5. “Mobile devices browse my websites just fine.”
AKA: The Flanders. Problem? What problem? Everything is okie-diddly-dokie!
This is somewhat true. When Apple released the iPhone, they made sure to demonstrate that mobile Safari did a great job of letting you browse the web as it was. We’ve gotten pretty good at pinching, zooming, and panning around the screen. But let’s be honest, it’s so nice when that’s not necessary. Serving a 960 pixel wide site to a small resolution device essentially positions the device as a barrier between your user and your content. A little flexibility in your design goes a long way toward removing this barrier.
4. “It’s too expensive.”
AKA: The Burns. Funny how Springfield’s richest nuclear power plant owner is also Springfield’s stingiest man. Don’t you think?
Ask someone who’s built a few responsive or adaptive sites about the difference in cost. You might be surprised to learn that the increase in cost, while not negligible, is very reasonable given the benefit. Also consider the future cost of building a mobile-specific site—or multiple apps for the several most common mobile platforms—and you can see that the math makes this a pretty attractive and affordable approach.
3. “My sites don’t get much mobile traffic.”
AKA: The Martin. Okay know-it-all, Nelson’s gunna pound you if you don’t stop spouting off all your numbers and stats.
Hey, statistics don’t lie, right? We can all open up our analytics package to see how many mobile visits we had in the past week/month/year. Please remember that responsive and adaptive web design is not just about building a mobile site. While you have your analytics dashboard open, go ahead and browse through the one hundred or more resolutions that are visiting your site. How many of those are the exact dimensions of your fixed-width site? My point is this: Lots of different browser widths are accessing your site. Responsive and adaptive web design gives you a way to present your content beautifully to all these resolutions.
Additionally, site statistics are a representation of the past. If you haven’t seen the growth rate of mobile browsing, take a look. The tide is coming, and it’s coming fast. Responsive and adaptive web design is by no means future-proofing, but the inherent flexibility gives it a better fighting chance.
2. “It’s too difficult to maintain.”
AKA: The Moe. Sure, he could clean the glasses with soap and water. But that takes so much effort and initiative. *spit*
There are some cases where making simple changes for your client can take a little more time. I remember a project where we were asked to swap out different versions of a client’s logo several times after the responsive templates were built. Each switch required us to do a little more testing to verify that the change worked through all resolutions. I can speak from experience; this doesn’t create impossible maintenance problems. It simply means you need to plan and test appropriately.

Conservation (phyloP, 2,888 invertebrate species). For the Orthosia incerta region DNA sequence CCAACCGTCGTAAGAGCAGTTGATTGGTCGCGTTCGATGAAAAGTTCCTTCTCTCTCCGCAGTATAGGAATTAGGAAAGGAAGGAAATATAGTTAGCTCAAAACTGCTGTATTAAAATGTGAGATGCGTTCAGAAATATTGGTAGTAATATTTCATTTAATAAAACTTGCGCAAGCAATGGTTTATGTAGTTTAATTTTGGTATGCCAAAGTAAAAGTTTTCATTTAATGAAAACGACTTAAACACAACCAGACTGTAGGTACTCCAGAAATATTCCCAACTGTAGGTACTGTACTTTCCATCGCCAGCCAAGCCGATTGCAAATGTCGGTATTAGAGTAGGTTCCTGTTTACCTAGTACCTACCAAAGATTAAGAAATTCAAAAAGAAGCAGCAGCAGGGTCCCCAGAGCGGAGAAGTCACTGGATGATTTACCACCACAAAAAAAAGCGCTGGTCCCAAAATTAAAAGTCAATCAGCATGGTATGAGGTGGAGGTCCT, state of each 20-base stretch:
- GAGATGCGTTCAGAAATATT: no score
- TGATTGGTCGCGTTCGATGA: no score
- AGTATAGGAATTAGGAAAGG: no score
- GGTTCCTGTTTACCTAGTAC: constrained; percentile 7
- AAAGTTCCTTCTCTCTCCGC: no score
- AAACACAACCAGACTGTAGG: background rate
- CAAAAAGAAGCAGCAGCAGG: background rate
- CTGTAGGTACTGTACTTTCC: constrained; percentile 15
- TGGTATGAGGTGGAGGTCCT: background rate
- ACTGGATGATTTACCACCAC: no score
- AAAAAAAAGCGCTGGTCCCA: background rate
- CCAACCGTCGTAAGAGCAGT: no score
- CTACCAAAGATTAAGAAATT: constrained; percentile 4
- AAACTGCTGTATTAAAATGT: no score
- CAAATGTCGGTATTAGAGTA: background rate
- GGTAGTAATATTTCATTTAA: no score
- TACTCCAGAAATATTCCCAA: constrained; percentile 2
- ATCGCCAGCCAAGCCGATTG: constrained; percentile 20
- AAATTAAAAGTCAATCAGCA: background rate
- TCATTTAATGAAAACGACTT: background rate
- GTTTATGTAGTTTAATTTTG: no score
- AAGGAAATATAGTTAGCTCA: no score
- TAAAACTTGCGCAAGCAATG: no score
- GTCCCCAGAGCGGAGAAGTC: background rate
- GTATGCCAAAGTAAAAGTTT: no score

1. “People on mobile devices have different expectations for my site than people on desktops.”
AKA: The Marge. Does that enormous hairdo house an enormous brain? Is that how she manages to be the only one in Springfield with rational thought?
Ah, the argument for context. Of all the excuses I’ve heard, this is the one that resonates with me the most. It would be ideal if we could determine what a user wants in a given context. However, this argument makes the assumption that a responsive or adaptive website is intended to provide a replacement for mobile-specific sites. This is missing the point. Responsive sites are intended to provide an appropriate experience of the site’s content for users regardless of their device. If your users need something different when they are on a mobile device, then build a mobile site. Responsive web design (when done properly—thanks @brad_frost) is always a right choice, but it’s not always the only right choice.
Author’s Note: Thanks to Drew Clemens for his assistance in giving a little “Simpson’s life” to this post.
Editor’s Note: Thanks to Matt Groening, Fox, and all those behind the Simpson’s. Please don’t sue us for using your imagery. It’s only because we love ‘em.